The field is alive with turkeys. A 250-strong flock of toms (males) and hens (females) cheep-chirp as they peck at tiny insects and the tangle of greenery underfoot, moving between tree shade and swathes of sunshine. They have brown feathers outlined in white, divided by white chevrons; gawky pink necks; beady black eyes twinkling in the late September mid-morning sun; and tiny horns protruding from their beaks — reminders of their dinosaur ancestry. When people come near, they’re often more curious than afraid.
These are Broad Breasted Bronzes, first bred in the 18th century by crossing wild American turkeys with European imports. Thanks to their flavorful meat and generous sizing — they can reach 4 feet in length with a 6-foot wingspan; males can weigh close to 40 pounds — they became a popular choice for Thanksgiving and Christmas dinners. Unfortunately, they fell out of favor with large commercial producers because their dark pin feathers make them more difficult to process.
The extra work doesn’t deter the team here at Ayrshire Farm, an 800-acre farm started by Cisco co-founder and philanthropist Sandy Lerner. It’s located in the heart of Loudoun County: north of Marshall and Warrenton, in between the snaking slither of the Shenandoah River and Middleburg, and just south of Mount Weather, FEMA’s underground command bunker. Farm manager Chris Damewood, a 14-year veteran of the operation, oversees the raising of certified organic and humane poultry, along with heritage cattle, Shire horses and Gloucestershire Old Spot pigs.
“I learn something new every single day,” he says. “It’s never dull out here.”
To show off one of the turkeys, Damewood scoops up a passing hen and cradles it against his belly. It promptly shits on his faded navy blue Carhartt sweatshirt. He doesn’t even notice. You know you’re a true farmer when…
Turkey chicks arrive at Ayrshire when they’re just a day old. Because younglings are highly sensitive to temperature fluctuations, they spend the first three weeks in heated brooder sheds. Then they’re moved to larger buildings, and eventually outdoors to a few acres of pasture ringed by a highly charged electric fence to help protect them from raccoons, coyotes, bobcats and other predators. Generally, the turkeys are free to roam the field as they please, whether they want to flutter up into a tree or sit in one of the mobile, open-faced roosting houses.
This inquisitive gaggle of Broad Breasted Bronzes are an integral part of the farm’s holistic approach. They eat weeds and insects (as well as vegetable-based feed), so no herbicides or pesticides are required. As they break up dried cow manure from the field’s previous occupants, on the hunt for insects, they help fertilize the land, and the birds naturally fertilize themselves every time they go to the bathroom anywhere other than Damewood’s Carhartt sweatshirt. Next year, a new batch of turkeys will be on a different field. This one, invigorated by the birds, will be used to graze cattle.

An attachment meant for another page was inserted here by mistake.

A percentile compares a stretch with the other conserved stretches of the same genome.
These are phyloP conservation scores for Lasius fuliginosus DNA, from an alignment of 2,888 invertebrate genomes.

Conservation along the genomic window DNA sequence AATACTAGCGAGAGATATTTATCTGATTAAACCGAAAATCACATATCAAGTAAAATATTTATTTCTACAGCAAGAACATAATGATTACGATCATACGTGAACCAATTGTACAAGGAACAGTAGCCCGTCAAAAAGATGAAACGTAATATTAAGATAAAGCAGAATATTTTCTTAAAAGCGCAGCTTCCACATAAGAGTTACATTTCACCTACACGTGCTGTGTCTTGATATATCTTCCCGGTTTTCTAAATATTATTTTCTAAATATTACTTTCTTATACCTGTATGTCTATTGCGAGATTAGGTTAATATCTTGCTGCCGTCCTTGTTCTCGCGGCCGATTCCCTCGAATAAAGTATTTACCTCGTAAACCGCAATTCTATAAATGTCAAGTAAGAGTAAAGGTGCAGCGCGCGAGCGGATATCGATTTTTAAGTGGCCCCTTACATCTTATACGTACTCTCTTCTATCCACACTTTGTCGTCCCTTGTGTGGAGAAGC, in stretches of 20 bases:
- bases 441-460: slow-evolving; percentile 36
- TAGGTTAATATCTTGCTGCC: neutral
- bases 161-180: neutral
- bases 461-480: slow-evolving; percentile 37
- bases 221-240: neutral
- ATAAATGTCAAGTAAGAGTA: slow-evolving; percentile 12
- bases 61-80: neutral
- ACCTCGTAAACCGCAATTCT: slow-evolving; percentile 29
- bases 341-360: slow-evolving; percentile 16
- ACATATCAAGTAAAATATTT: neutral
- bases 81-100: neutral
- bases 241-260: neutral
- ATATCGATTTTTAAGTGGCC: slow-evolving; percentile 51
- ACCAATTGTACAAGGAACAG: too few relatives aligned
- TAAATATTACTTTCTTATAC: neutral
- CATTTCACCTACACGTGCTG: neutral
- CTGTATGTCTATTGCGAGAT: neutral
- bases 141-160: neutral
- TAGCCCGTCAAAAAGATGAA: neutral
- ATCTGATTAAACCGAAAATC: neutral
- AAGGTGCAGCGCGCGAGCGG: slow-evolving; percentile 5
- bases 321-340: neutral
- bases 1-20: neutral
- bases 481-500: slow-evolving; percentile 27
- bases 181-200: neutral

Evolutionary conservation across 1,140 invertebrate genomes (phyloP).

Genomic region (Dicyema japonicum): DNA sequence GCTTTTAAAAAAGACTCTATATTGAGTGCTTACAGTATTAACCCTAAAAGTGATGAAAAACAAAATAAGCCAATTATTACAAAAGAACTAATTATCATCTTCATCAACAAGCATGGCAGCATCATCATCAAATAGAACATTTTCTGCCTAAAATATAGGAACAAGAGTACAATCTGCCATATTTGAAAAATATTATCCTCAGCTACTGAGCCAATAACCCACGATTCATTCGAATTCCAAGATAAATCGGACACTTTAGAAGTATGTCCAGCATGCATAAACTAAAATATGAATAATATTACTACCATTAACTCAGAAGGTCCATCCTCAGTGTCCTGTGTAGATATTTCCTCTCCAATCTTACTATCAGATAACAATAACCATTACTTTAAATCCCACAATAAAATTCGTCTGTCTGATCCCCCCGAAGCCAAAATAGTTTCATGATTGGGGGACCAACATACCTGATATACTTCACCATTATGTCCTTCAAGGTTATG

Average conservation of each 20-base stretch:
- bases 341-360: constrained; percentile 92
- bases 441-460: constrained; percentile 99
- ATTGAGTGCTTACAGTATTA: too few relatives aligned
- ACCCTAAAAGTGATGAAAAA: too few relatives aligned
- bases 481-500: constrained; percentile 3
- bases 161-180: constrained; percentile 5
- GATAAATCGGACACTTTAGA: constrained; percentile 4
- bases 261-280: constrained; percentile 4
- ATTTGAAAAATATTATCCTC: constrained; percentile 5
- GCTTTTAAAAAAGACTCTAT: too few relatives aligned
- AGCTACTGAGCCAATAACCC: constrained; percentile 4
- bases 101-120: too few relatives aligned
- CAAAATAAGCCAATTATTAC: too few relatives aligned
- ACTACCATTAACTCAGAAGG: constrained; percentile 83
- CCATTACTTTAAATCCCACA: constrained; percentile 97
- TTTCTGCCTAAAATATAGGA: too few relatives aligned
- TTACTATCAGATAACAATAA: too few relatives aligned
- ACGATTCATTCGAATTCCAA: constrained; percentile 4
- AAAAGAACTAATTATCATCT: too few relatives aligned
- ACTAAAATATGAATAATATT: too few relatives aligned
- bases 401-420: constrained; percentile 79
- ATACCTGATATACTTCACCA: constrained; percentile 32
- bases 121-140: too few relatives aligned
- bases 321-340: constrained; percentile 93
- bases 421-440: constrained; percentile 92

The most difficult part of raising these magnificent creatures is timing. Ideally, they fatten up at the farm for the 16 weeks before Thanksgiving. Procure birds too late, they won’t be plump enough to be an attractive option for a centerpiece dish. Get the hatchlings too early, by the time Thanksgiving arrives they’ll be too big and won’t fit in most ovens. One such bird, a massive Spanish Black, the model for this story’s photo shoot, lingers at Ayrshire because it was too big to be worthwhile killing (#toofattodie). In true farmer fashion — the bird is a product raised to be slaughtered and sold — Damewood didn’t name it and insists he’s not a pet.
“He’s a friend,” he allows.
The turkeys are killed five days before Thanksgiving. Once they’re dressed — aka defeathered, gutted and their heads, neck and feet removed — hens will weigh 14-16 pounds, while the toms will clock in around 18 pounds. Unlike most grocery store turkeys, these Broad Breasted Bronzes are never frozen and will command $12 a pound; the average butterball sells for $1 a pound.
They’re only available for sale at the farm or through their website. For Damewood, it’s gratifying work.
“I just love to hear the rave reviews from first-time buyers who tell us, ‘I never thought a turkey could taste this good.’”
Diners who don’t want to invest in a full bird can sample them year-round in nearby Upperville at the farm’s sister spot, Hunter’s Head Tavern, an English-style gastropub housed in an 18th-century public house. To honor the birds I spent the morning learning about, I stop in for lunch with the District Fray team after our visit to Ayrshire.
Naturally, I order the smoked turkey club gussied up with cranberry sauce, slivers of Granny Smith apples, Gruyere and crunchy fried onions. The meat is next-level tender and juicy with a pleasing wild gaminess that hints at flavors savored at the earliest Thanksgivings. The families who have these birds on their holiday tables will be enjoying a rare celebration indeed.
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